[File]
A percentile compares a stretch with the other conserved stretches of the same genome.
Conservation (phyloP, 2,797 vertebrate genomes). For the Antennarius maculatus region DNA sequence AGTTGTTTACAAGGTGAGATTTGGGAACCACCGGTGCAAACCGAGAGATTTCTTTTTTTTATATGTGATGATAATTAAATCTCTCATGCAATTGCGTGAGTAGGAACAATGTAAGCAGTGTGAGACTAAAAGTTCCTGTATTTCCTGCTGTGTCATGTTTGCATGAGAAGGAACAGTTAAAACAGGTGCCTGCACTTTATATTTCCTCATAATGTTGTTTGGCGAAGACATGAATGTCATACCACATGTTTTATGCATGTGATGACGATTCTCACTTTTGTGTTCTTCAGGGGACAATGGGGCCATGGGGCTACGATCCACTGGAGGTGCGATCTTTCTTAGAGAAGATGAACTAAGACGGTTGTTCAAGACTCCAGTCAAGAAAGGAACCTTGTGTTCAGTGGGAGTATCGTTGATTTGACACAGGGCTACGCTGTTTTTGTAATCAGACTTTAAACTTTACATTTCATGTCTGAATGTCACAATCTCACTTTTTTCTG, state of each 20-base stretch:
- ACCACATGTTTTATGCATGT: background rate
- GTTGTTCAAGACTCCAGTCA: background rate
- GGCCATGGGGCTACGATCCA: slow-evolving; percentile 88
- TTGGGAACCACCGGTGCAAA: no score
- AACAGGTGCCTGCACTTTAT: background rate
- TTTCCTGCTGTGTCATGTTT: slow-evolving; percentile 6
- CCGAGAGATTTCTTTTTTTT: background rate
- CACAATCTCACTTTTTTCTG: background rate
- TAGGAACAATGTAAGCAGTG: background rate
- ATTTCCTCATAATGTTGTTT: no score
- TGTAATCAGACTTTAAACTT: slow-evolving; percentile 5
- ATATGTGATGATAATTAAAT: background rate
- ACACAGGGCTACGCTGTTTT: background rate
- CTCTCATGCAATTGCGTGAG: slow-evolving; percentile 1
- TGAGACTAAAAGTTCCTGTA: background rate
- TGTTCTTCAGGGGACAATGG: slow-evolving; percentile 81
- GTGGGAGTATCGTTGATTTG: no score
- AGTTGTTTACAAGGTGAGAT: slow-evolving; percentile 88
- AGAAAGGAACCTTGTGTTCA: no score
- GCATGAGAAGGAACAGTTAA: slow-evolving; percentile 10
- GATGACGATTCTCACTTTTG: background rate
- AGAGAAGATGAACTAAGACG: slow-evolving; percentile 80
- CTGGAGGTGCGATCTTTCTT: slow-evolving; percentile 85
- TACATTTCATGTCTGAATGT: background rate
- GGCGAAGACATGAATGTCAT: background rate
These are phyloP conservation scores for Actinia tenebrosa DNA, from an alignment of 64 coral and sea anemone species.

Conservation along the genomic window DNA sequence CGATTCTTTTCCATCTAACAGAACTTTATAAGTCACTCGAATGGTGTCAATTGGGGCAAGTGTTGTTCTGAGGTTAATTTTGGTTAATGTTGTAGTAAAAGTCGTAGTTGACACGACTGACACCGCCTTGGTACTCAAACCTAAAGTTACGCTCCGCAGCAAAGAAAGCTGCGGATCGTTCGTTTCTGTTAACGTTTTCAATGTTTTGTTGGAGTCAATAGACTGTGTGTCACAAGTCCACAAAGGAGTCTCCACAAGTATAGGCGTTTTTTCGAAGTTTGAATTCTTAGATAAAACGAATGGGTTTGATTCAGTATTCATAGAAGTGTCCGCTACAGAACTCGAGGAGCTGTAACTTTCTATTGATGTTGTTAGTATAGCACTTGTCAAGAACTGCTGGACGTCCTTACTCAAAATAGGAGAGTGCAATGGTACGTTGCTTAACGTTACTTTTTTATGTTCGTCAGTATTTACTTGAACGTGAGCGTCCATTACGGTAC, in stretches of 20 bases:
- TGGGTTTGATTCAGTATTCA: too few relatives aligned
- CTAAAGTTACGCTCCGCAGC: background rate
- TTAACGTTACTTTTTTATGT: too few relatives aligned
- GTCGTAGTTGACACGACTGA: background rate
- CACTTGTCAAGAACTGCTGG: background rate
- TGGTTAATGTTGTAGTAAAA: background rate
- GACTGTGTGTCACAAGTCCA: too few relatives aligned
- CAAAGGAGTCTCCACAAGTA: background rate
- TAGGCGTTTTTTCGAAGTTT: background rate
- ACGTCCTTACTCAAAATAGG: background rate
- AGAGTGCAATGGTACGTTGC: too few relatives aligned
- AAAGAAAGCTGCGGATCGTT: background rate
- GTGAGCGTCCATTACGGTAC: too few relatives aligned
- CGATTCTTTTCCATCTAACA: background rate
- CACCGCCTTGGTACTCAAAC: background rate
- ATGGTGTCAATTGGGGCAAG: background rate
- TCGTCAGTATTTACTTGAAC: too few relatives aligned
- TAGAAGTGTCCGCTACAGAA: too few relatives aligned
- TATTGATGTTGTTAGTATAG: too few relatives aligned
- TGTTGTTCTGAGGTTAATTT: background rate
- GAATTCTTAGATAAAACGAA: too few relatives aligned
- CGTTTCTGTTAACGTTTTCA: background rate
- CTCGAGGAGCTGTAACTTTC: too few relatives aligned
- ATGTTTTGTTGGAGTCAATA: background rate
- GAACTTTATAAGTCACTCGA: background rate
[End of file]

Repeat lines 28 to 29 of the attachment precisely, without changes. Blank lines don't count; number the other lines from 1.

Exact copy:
These are phyloP conservation scores for Actinia tenebrosa DNA, from an alignment of 64 coral and sea anemone species.

Conservation along the genomic window DNA sequence CGATTCTTTTCCATCTAACAGAACTTTATAAGTCACTCGAATGGTGTCAATTGGGGCAAGTGTTGTTCTGAGGTTAATTTTGGTTAATGTTGTAGTAAAAGTCGTAGTTGACACGACTGACACCGCCTTGGTACTCAAACCTAAAGTTACGCTCCGCAGCAAAGAAAGCTGCGGATCGTTCGTTTCTGTTAACGTTTTCAATGTTTTGTTGGAGTCAATAGACTGTGTGTCACAAGTCCACAAAGGAGTCTCCACAAGTATAGGCGTTTTTTCGAAGTTTGAATTCTTAGATAAAACGAATGGGTTTGATTCAGTATTCATAGAAGTGTCCGCTACAGAACTCGAGGAGCTGTAACTTTCTATTGATGTTGTTAGTATAGCACTTGTCAAGAACTGCTGGACGTCCTTACTCAAAATAGGAGAGTGCAATGGTACGTTGCTTAACGTTACTTTTTTATGTTCGTCAGTATTTACTTGAACGTGAGCGTCCATTACGGTAC, in stretches of 20 bases: